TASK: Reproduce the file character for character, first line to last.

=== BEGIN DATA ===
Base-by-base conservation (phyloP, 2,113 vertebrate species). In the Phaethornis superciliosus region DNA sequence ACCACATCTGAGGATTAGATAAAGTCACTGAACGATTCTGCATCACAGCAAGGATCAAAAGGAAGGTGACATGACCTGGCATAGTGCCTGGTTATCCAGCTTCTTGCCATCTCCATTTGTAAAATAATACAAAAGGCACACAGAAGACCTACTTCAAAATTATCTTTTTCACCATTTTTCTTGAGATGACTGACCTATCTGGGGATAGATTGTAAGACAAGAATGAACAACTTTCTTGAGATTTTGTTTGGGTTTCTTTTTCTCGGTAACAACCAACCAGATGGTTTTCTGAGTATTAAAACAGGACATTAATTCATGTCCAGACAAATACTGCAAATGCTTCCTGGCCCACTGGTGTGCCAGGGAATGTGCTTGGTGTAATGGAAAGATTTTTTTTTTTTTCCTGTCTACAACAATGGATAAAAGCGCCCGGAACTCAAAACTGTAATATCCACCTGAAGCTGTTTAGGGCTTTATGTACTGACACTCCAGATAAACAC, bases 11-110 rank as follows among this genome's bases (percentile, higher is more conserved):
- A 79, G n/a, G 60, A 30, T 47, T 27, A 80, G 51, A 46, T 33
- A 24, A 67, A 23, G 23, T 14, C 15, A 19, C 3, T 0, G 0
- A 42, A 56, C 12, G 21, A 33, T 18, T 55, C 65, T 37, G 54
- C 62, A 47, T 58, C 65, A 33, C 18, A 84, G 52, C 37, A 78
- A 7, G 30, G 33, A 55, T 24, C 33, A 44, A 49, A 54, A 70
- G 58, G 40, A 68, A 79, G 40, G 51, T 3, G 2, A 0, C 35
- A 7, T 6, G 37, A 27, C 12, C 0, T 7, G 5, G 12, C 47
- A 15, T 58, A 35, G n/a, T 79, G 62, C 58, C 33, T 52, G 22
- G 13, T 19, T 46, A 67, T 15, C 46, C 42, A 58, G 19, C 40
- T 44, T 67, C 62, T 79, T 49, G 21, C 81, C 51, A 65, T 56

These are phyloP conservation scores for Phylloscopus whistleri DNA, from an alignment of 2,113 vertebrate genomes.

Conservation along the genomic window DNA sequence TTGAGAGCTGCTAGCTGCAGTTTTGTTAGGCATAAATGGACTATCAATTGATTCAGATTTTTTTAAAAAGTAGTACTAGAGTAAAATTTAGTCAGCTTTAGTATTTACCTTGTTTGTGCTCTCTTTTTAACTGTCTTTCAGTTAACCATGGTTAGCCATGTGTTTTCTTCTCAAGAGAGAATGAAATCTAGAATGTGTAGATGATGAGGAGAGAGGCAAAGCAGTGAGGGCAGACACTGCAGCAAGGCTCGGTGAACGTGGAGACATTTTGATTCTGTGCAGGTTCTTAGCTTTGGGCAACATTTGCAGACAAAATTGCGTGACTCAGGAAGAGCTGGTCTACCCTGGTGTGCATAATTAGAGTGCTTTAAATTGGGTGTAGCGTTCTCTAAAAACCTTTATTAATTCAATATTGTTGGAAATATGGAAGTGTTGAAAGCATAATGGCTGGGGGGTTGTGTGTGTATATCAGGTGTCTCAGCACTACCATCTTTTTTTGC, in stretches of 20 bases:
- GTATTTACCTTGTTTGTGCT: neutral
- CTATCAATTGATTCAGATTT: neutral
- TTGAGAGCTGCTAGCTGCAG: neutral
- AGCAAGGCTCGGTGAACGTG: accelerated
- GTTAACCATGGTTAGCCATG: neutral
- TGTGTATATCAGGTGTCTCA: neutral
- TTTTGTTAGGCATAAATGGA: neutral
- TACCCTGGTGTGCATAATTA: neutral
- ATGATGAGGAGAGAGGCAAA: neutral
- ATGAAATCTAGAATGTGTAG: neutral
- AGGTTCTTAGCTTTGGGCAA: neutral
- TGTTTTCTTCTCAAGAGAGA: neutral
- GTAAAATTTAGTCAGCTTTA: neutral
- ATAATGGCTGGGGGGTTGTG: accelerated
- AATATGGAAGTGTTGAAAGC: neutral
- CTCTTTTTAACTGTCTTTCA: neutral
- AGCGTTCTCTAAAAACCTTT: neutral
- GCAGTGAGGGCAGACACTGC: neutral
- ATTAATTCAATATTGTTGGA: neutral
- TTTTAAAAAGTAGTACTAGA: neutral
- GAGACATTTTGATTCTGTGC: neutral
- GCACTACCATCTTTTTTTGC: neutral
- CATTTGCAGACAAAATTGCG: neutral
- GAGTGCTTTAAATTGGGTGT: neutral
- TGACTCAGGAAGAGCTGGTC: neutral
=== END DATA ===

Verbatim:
Base-by-base conservation (phyloP, 2,113 vertebrate species). In the Phaethornis superciliosus region DNA sequence ACCACATCTGAGGATTAGATAAAGTCACTGAACGATTCTGCATCACAGCAAGGATCAAAAGGAAGGTGACATGACCTGGCATAGTGCCTGGTTATCCAGCTTCTTGCCATCTCCATTTGTAAAATAATACAAAAGGCACACAGAAGACCTACTTCAAAATTATCTTTTTCACCATTTTTCTTGAGATGACTGACCTATCTGGGGATAGATTGTAAGACAAGAATGAACAACTTTCTTGAGATTTTGTTTGGGTTTCTTTTTCTCGGTAACAACCAACCAGATGGTTTTCTGAGTATTAAAACAGGACATTAATTCATGTCCAGACAAATACTGCAAATGCTTCCTGGCCCACTGGTGTGCCAGGGAATGTGCTTGGTGTAATGGAAAGATTTTTTTTTTTTTCCTGTCTACAACAATGGATAAAAGCGCCCGGAACTCAAAACTGTAATATCCACCTGAAGCTGTTTAGGGCTTTATGTACTGACACTCCAGATAAACAC, bases 11-110 rank as follows among this genome's bases (percentile, higher is more conserved):
- A 79, G n/a, G 60, A 30, T 47, T 27, A 80, G 51, A 46, T 33
- A 24, A 67, A 23, G 23, T 14, C 15, A 19, C 3, T 0, G 0
- A 42, A 56, C 12, G 21, A 33, T 18, T 55, C 65, T 37, G 54
- C 62, A 47, T 58, C 65, A 33, C 18, A 84, G 52, C 37, A 78
- A 7, G 30, G 33, A 55, T 24, C 33, A 44, A 49, A 54, A 70
- G 58, G 40, A 68, A 79, G 40, G 51, T 3, G 2, A 0, C 35
- A 7, T 6, G 37, A 27, C 12, C 0, T 7, G 5, G 12, C 47
- A 15, T 58, A 35, G n/a, T 79, G 62, C 58, C 33, T 52, G 22
- G 13, T 19, T 46, A 67, T 15, C 46, C 42, A 58, G 19, C 40
- T 44, T 67, C 62, T 79, T 49, G 21, C 81, C 51, A 65, T 56

These are phyloP conservation scores for Phylloscopus whistleri DNA, from an alignment of 2,113 vertebrate genomes.

Conservation along the genomic window DNA sequence TTGAGAGCTGCTAGCTGCAGTTTTGTTAGGCATAAATGGACTATCAATTGATTCAGATTTTTTTAAAAAGTAGTACTAGAGTAAAATTTAGTCAGCTTTAGTATTTACCTTGTTTGTGCTCTCTTTTTAACTGTCTTTCAGTTAACCATGGTTAGCCATGTGTTTTCTTCTCAAGAGAGAATGAAATCTAGAATGTGTAGATGATGAGGAGAGAGGCAAAGCAGTGAGGGCAGACACTGCAGCAAGGCTCGGTGAACGTGGAGACATTTTGATTCTGTGCAGGTTCTTAGCTTTGGGCAACATTTGCAGACAAAATTGCGTGACTCAGGAAGAGCTGGTCTACCCTGGTGTGCATAATTAGAGTGCTTTAAATTGGGTGTAGCGTTCTCTAAAAACCTTTATTAATTCAATATTGTTGGAAATATGGAAGTGTTGAAAGCATAATGGCTGGGGGGTTGTGTGTGTATATCAGGTGTCTCAGCACTACCATCTTTTTTTGC, in stretches of 20 bases:
- GTATTTACCTTGTTTGTGCT: neutral
- CTATCAATTGATTCAGATTT: neutral
- TTGAGAGCTGCTAGCTGCAG: neutral
- AGCAAGGCTCGGTGAACGTG: accelerated
- GTTAACCATGGTTAGCCATG: neutral
- TGTGTATATCAGGTGTCTCA: neutral
- TTTTGTTAGGCATAAATGGA: neutral
- TACCCTGGTGTGCATAATTA: neutral
- ATGATGAGGAGAGAGGCAAA: neutral
- ATGAAATCTAGAATGTGTAG: neutral
- AGGTTCTTAGCTTTGGGCAA: neutral
- TGTTTTCTTCTCAAGAGAGA: neutral
- GTAAAATTTAGTCAGCTTTA: neutral
- ATAATGGCTGGGGGGTTGTG: accelerated
- AATATGGAAGTGTTGAAAGC: neutral
- CTCTTTTTAACTGTCTTTCA: neutral
- AGCGTTCTCTAAAAACCTTT: neutral
- GCAGTGAGGGCAGACACTGC: neutral
- ATTAATTCAATATTGTTGGA: neutral
- TTTTAAAAAGTAGTACTAGA: neutral
- GAGACATTTTGATTCTGTGC: neutral
- GCACTACCATCTTTTTTTGC: neutral
- CATTTGCAGACAAAATTGCG: neutral
- GAGTGCTTTAAATTGGGTGT: neutral
- TGACTCAGGAAGAGCTGGTC: neutral